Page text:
Common Sensory Processing Issues
Today as I am writing up a handout for my training Sensory Processing: It Does Make Sense that I’ll be doing in a breakout session at the 35th Native American Child and Family Conference in Albuquerque, New Mexico this Friday, I thought I would give all of you a sneak peek of the types of things I cover in my training.
People often think sensory input in a classroom is about a sensory table (that is tactile sensory) but there are two other sensory systems that need to develop in a child as well. They are the proprioception (body awareness) and vestibular(inner ear balance) systems. If these are not developed fully, you can often see the following characteristics/issues:
Signs Children Have Not Fully Developed Their Sensory Systems
Biting staff or other children
Hitting out, not in anger
Bumping into tables, doorway edges, other children
Mouthing everything in the room (past age 3)
Aversion to glues and finger-paints
Difficulty gauging pressure with pencil or toys
Chewing on clothing
Fear of swinging on swings
Climbing on furniture and book shelves
Rocking back on two chair legs
Playing too rough with other children
A light touch is painful to them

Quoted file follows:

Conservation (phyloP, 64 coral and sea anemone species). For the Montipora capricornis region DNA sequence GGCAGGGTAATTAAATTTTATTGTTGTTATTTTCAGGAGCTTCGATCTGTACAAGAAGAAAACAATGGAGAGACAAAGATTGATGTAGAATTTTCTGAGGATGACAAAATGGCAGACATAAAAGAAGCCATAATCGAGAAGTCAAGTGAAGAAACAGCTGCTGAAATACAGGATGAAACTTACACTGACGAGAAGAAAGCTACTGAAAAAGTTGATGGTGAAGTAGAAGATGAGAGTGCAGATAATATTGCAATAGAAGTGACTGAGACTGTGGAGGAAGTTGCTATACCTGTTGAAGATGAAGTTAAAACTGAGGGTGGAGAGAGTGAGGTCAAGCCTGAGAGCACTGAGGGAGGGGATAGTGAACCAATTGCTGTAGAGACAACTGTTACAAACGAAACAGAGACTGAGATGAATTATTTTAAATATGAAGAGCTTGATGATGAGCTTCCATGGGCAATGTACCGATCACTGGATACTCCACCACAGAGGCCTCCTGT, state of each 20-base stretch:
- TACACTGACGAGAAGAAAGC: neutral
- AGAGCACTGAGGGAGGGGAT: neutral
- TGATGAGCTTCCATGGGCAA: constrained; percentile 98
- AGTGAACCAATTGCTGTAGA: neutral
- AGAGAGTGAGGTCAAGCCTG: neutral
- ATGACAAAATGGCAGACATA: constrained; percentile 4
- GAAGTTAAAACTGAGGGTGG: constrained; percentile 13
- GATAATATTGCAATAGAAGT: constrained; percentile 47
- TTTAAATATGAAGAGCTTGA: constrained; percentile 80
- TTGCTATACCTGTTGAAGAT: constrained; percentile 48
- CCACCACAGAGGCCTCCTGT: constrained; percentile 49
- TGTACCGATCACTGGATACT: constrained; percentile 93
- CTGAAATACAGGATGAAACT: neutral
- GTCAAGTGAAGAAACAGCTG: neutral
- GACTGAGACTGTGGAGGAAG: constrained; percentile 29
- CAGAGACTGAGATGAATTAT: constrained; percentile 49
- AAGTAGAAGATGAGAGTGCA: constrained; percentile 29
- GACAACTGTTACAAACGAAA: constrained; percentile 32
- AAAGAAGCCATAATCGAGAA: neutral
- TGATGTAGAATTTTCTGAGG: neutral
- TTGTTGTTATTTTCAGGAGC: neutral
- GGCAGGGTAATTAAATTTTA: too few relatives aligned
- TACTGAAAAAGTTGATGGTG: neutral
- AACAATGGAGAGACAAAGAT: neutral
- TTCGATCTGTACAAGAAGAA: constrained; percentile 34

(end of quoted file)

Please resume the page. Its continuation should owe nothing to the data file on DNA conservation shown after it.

They lean on walls, staff or lay down during circle time
They can’t keep their hands to themselves
Gagging, overstuffing their mouth, spitting out food
Excessive drooling (past age two)
Can’t sit still, roaming the room
(I realize a lack of sensory processing development is not the only reason for some of these of these characteristics, sometimes it can be due to behavior, emotional needs or other factors as well.)
What My Sensory Processing Trainings Include
What people often don’t understand is if we can move the development of these sensory systems along, often these issues or characteristics lessen or go away naturally, and that is what my training is about. I train on what these 3 systems are responsible for and then show teachers and staff how to contribute to the development of the sensory processing system, putting actions and tools into classroom routines and activities so the whole class can benefit. This can then fill their developmental needs in these areas and, therefore, improve or end these characteristics or issues.
If you work in a Head Start/ Early Start program, I encourage you to talk to your director(s) about this list of characters and if you find your students are having these common sensory roadblock issues, think about hiring me for a training. It’s always fun, interactive and solution-based! Click HERE to get more information about my day training- Sensory Processing: It Does Make Sense. I would love to stand beside you and provide solutions that you just don’t have time to plan yourself.
Want to learn more about me and what I enjoy doing in my training? Watch this fun video below.